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The new owner of KindredHearts in Sun Prairie wants to bring a fresh look to the nearly three-decade-old assisted living community.

SHA Capital Partners in Chicago, which specializes in senior housing acquisitions, purchased KindredHearts on Oct. 4. Since taking over, SHA has renamed the facility at 605 Chase Blvd. Tallgrass Senior Living of Sun Prairie and has brought in new management, Chicago-based Matthews Senior Living, which will have an on-site executive director, Kathy Linden.

SHA is preparing to submit to the city of Sun Prairie plans which call for a $2.5 million renovation.

Planned updates include remodeling the 52 assisted living apartments in the main three-story building and 62 single-story cottage homes, refurbishing the dining room, reception area and community living spaces, adding a new salon and spa, and improving the landscaping.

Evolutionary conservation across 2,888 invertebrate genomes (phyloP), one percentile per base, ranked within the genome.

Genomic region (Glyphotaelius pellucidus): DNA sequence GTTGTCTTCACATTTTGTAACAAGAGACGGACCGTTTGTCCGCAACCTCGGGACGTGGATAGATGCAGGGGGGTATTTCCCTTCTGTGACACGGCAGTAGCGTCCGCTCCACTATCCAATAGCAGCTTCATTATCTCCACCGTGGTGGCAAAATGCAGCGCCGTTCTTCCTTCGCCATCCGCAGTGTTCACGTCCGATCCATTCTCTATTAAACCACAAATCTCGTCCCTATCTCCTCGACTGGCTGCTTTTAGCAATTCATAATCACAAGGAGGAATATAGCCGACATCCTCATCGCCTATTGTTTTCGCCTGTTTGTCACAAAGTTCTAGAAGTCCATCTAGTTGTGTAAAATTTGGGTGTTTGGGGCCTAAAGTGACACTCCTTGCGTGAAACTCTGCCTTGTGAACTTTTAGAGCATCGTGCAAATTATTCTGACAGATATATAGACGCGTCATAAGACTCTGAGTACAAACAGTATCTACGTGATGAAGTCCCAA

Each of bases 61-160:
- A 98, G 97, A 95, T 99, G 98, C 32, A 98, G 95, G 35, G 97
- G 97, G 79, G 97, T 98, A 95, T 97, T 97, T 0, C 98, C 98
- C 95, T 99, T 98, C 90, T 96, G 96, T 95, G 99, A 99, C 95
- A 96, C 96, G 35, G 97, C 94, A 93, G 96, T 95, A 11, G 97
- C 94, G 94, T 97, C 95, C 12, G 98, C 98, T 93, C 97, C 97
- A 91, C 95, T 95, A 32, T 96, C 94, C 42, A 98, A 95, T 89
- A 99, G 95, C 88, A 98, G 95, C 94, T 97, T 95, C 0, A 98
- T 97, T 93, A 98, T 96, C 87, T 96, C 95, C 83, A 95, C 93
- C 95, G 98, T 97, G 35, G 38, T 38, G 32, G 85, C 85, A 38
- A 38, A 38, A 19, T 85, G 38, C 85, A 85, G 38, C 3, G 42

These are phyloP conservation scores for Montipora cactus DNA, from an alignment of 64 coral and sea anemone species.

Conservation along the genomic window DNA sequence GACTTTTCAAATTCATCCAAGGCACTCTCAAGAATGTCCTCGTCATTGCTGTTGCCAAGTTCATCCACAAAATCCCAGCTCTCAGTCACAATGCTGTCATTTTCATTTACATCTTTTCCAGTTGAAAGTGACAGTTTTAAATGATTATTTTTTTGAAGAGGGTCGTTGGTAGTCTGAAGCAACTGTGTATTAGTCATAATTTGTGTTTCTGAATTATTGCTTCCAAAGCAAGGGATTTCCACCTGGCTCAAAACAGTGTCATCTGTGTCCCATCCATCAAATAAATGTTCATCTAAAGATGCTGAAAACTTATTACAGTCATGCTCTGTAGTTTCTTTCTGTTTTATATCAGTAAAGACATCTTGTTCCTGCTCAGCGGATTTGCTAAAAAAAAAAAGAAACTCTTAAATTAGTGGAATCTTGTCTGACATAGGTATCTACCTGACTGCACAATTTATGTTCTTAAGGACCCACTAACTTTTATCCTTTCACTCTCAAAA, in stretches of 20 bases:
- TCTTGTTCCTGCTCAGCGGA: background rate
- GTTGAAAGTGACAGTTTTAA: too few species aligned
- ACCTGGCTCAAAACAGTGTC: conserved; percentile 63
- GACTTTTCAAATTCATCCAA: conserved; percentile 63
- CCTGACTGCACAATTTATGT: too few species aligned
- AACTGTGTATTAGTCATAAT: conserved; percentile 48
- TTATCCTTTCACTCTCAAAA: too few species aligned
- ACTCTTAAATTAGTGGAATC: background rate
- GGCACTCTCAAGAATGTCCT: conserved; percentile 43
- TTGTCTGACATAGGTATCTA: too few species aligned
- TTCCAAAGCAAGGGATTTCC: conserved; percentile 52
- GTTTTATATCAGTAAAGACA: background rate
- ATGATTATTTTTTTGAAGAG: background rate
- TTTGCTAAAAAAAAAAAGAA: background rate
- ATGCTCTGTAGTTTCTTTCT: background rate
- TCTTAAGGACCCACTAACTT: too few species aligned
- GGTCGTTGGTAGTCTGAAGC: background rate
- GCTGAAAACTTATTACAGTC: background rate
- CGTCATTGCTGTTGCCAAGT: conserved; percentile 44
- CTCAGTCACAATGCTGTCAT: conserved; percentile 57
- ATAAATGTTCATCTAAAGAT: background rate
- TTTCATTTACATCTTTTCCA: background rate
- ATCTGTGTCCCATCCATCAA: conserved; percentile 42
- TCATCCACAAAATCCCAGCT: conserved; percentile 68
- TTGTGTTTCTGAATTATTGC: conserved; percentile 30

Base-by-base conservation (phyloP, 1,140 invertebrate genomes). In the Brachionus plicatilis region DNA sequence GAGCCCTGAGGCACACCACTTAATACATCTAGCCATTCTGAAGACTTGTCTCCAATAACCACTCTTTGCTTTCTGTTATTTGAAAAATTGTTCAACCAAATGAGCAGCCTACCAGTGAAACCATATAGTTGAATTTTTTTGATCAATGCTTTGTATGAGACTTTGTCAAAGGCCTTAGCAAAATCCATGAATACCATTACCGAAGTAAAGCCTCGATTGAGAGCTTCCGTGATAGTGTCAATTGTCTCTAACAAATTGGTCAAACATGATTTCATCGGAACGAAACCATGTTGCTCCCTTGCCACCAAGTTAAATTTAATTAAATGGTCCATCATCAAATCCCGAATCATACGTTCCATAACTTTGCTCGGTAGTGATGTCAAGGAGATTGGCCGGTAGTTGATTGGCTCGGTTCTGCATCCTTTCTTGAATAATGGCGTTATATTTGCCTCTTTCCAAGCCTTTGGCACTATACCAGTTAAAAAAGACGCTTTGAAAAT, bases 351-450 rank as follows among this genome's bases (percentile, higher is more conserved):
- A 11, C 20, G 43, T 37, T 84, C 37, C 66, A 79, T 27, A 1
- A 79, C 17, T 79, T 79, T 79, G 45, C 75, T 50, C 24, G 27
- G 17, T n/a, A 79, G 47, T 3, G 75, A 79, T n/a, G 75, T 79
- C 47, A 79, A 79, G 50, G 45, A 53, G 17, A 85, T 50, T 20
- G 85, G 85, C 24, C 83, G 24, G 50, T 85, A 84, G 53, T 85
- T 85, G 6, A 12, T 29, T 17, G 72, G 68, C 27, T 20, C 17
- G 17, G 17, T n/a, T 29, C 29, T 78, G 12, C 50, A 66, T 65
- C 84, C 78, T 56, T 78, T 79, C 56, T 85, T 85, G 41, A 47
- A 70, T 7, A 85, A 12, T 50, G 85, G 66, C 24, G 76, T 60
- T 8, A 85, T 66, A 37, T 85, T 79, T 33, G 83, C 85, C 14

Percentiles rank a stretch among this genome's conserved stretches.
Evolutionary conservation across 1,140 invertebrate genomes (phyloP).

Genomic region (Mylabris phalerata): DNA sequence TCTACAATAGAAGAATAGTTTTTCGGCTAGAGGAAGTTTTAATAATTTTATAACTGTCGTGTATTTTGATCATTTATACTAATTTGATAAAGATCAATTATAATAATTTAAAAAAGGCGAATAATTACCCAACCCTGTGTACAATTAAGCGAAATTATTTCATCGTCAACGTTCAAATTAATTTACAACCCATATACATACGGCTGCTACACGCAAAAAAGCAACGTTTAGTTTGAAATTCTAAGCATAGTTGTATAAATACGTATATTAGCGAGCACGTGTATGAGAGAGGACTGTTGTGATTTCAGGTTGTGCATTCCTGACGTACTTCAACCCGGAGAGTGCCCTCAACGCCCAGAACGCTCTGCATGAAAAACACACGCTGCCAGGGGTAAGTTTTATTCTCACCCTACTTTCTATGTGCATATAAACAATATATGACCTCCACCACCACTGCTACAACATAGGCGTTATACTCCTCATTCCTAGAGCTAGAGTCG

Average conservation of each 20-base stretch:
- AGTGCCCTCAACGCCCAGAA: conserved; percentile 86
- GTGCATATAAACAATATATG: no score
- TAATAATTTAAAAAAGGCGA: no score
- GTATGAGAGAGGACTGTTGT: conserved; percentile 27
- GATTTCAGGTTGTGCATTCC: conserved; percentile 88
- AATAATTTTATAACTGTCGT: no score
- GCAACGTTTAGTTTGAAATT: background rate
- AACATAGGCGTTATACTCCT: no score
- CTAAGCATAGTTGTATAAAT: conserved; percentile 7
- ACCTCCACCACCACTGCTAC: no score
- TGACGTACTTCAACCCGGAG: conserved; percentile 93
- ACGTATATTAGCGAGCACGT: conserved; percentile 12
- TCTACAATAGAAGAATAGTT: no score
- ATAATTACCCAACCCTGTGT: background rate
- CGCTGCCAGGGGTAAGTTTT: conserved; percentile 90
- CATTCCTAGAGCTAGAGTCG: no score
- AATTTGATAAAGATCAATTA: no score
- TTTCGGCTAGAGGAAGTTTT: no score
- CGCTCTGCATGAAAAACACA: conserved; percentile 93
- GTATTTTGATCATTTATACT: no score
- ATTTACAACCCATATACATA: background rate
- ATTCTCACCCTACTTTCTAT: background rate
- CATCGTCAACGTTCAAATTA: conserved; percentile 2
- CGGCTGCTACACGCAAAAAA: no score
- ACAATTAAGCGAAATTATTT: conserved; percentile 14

David Watkins, a partner with SHA Capital Partners, said his company was attracted to the Sun Prairie facility because the buildings on the 10-acre campus were in good condition and because of its proximity to the Colonial Club Senior Activity Center.

“The main assisted living building has good bones with an attractive red brick facade and large units, but primarily it needs a cosmetic update,” he said.

Carpeting will be replaced and decorations around the community will be updated.

The company hopes to begin renovations in the next four to five weeks and could take up to a year a finish. About 65 people live in the community.

Watkins said vacant units will be remodeled first.

“We will be sensitive to our current residents’ preferences regarding the renovation of occupied apartment homes and cottages,” he said.

SHA also expects to hire a sales and marketing director soon to find new residents.

While the short-term plan is to rehabilitate the community, SHA also is looking to the future, which may mean selling the community down the road or keeping it as part of its portfolio.

“We see this as at least a five-year hold, with the potential for an even longer hold,” Watkins said.


Larry Avila is a business reporter for the Wisconsin State Journal.